Studying Out of State

By Tomas Manriquez-HernandezFellow, Syracuse University

My legs maintained a constant fidget, my hands clenched into a fist every so often, all as I waited restlessly for my plane to land in Syracuse.  My stay in Denver this past winter break was characterized by this same unsettled feeling.  When I landed in Syracuse, I immediately began looking through the Law School Admissions Test (LSAT) prep materials for the class I would take to prepare for the LSAT this coming summer.  Having been funded for a portion of the class by LAW SCHOOL … Sí Se Puede, I felt utterly grateful for their support and, at the same time, overwhelmingly empowered because I have been given the resources to reach higher and higher at every step of my path to becoming a lawyer.  

My experience with LAW SCHOOL … Sí Se Puede strays from the traditional because I have chosen to study out of state, at Syracuse University.  In choosing to do this I have been able to challenge myself in various aspects of my life and I have broadened my horizons.  The only problem is that when I get overwhelmed, as we all do at some point or another; I don’t have the option to return home, to rely on my parents, or even to take a break from school.  Although my parents are supportive and provide advice, their education was limited to elementary school in Mexico.  As such their knowledge and experiences are limited and do not cover many of the problems I have faced in college. Many times they just can’t relate to or understand what I am going through.  Similarly, many of my friends who graduated high school disregarded my choice to enter college as one that came from being “lucky” or “privileged”, rather than hard earned.  What is perhaps most frustrating is that, although all of my friends and family love and care for me, I cannot talk to them because their response is a simple “well just come home.”  

For these reasons it has been all the more imperative to have mentors who can empathize with my struggles.  In a few days, I will be finishing my junior year at Syracuse in the best position I have ever been in college thanks to the support and advice of my LAW SCHOOL … Sí Se Puede  Mentors who have given me guidance on studying, balancing work and academics, taking advantage of additional resources here at the university, and managing personal relationships.  Even though my mentors are in Colorado and I am in New York, we manage to communicate almost every two weeks, be it by text messaging or skype video calls. When I am home we take advantage of our time in Colorado and regularly go climbing or hiking to build on the relationship. Furthermore my mentors have provided me with incredible networking opportunities, including meeting with the mayor of Denver, Michael Hancock, and sitting down and having lunch with Judge Arguello, herself.

I am grateful to LAW SCHOOL … Sí Se Puede both for funding my LSAT prep course, a class I would never have otherwise been able to afford, and for providing me with three very committed mentors who have been there for me during the past two years.  In a few weeks, I will be taking one of the most important tests of my life – the LSAT and I am honored to have been provided with so much help along the way.path to becoming a lawyer.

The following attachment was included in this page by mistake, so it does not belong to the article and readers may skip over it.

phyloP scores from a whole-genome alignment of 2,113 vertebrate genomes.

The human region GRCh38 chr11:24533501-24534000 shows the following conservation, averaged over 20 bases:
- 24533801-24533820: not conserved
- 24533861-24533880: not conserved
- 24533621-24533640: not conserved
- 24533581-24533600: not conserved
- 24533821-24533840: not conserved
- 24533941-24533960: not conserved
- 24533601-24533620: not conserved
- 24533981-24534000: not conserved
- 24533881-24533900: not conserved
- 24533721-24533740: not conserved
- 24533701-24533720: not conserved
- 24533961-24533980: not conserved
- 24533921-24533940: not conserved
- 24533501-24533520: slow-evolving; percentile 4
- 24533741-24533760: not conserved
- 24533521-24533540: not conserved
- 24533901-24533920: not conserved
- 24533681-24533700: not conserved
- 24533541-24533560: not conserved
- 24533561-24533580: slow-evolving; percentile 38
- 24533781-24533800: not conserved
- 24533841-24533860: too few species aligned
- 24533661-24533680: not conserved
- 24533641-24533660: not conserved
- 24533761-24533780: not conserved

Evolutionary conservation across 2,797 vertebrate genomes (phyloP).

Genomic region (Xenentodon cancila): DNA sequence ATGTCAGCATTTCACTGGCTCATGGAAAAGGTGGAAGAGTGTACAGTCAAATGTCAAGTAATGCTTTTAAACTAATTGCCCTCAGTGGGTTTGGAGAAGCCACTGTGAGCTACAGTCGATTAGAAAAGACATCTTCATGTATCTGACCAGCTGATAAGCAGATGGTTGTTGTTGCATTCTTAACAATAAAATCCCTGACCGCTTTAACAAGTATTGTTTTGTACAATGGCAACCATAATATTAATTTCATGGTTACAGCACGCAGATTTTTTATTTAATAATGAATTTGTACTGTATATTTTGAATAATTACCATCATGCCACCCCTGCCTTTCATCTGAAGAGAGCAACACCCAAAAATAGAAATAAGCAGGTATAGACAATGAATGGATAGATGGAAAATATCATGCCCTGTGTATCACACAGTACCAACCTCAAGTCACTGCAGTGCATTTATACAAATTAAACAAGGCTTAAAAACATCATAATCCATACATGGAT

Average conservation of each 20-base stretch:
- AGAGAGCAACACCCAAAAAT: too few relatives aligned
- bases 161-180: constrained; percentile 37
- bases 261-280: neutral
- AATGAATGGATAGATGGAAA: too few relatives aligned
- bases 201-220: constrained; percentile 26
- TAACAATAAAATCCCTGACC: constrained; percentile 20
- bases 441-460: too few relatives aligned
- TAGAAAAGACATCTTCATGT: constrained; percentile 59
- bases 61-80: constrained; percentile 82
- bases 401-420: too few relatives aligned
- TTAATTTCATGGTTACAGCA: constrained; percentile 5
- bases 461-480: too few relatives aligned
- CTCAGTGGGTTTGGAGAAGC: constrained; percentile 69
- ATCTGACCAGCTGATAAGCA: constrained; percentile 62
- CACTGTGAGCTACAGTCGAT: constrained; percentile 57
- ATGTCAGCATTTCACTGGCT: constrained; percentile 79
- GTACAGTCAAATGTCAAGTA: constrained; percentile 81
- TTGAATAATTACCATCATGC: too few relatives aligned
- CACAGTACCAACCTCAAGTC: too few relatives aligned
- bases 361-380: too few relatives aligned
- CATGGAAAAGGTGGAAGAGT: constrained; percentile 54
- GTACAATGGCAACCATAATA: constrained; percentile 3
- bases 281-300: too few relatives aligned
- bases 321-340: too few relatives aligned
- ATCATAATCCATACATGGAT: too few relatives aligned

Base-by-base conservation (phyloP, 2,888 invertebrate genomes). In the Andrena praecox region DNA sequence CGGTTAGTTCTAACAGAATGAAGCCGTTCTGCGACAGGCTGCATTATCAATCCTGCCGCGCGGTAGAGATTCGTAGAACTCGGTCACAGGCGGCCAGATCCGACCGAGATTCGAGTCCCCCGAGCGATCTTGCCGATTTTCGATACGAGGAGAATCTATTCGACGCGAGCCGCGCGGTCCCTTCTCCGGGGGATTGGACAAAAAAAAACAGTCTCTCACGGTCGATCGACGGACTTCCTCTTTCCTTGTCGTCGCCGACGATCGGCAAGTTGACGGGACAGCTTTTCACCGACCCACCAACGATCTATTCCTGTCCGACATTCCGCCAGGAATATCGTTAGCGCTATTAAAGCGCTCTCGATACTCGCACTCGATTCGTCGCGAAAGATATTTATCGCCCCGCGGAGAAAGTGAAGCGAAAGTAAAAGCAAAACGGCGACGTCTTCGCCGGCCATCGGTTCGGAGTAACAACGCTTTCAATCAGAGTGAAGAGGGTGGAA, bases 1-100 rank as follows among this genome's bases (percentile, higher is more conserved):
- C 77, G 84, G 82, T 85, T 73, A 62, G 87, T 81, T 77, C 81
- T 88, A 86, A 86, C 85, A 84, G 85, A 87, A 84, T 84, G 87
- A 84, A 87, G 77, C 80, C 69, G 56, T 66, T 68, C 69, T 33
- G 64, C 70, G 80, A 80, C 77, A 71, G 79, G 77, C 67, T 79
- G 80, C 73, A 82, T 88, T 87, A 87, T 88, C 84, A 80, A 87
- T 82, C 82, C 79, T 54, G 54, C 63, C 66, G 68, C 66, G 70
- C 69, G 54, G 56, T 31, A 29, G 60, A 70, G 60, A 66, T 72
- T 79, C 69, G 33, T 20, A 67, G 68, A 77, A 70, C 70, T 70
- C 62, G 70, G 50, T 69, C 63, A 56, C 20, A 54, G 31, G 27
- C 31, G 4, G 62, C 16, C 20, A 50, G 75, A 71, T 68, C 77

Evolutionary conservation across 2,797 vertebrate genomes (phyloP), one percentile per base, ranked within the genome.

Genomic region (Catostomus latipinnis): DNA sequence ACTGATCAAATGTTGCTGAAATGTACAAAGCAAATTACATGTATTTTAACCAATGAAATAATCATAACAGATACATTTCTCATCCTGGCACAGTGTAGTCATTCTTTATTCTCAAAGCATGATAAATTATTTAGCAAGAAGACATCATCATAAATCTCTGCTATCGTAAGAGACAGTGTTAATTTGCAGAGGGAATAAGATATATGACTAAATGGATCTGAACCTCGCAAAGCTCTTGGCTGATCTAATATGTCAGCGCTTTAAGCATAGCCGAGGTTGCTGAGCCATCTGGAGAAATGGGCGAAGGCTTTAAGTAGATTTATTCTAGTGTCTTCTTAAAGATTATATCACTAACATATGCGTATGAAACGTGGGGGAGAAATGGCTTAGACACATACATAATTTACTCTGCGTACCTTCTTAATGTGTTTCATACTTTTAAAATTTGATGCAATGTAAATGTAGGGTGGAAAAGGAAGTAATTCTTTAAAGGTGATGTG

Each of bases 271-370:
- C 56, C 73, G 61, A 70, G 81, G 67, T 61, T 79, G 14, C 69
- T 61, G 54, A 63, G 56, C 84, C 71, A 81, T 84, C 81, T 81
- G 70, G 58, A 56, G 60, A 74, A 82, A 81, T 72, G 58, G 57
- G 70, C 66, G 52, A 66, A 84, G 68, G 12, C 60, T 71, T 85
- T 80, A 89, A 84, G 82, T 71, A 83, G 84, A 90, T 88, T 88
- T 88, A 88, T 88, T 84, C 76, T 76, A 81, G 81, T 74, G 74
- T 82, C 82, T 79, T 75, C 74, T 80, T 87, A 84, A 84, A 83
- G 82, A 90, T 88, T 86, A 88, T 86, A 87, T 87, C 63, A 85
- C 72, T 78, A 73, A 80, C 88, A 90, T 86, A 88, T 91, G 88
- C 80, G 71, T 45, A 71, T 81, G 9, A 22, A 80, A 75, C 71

My experience with LAW SCHOOL … Sí Se Puede strays from the traditional because I have chosen to study out of state, at Syracuse University.  In choosing to do this I have been able to challenge myself in various aspects of my life and I have broadened my horizons.  The only problem is that when I get overwhelmed, as we all do at some point or another; I don’t have the option to return home, to rely on my parents, or even to take a break from school.  Although my parents are supportive and provide advice, their education was limited to elementary school in Mexico.  As such their knowledge and experiences are limited and do not cover many of the problems I have faced in college. Many times they just can’t relate to or understand what I am going through.  Similarly, many of my friends who graduated high school disregarded my choice to enter college as one that came from being “lucky” or “privileged”, rather than hard earned.  What is perhaps most frustrating is that, although all of my friends and family love and care for me, I cannot talk to them because their response is a simple “well just come home.”  

For these reasons it has been all the more imperative to have mentors who can empathize with my struggles.  In a few days, I will be finishing my junior year at Syracuse in the best position I have ever been in college thanks to the support and advice of my LAW SCHOOL … Sí Se Puede  Mentors who have given me guidance on studying, balancing work and academics, taking advantage of additional resources here at the university, and managing personal relationships. Even though my mentors are in Colorado and I am in New York, we manage to communicate almost every two weeks, be it by text messaging or skype video calls. When I am home we take advantage of our time in Colorado and regularly go climbing or hiking to build on the relationship. Furthermore my mentors have provided me with incredible networking opportunities, including meeting with the mayor of Denver, Michael Hancock, and sitting down and having lunch with Judge Arguello, herself.

I am grateful to LAW SCHOOL … Sí Se Puede both for funding my LSAT prep course, a class I would never have otherwise been able to afford, and for providing me with three very committed mentors who have been there for me during the past two years.  In a few weeks, I will be taking one of the most important tests of my life – the LSAT and I am honored to have been provided with so much help along the way.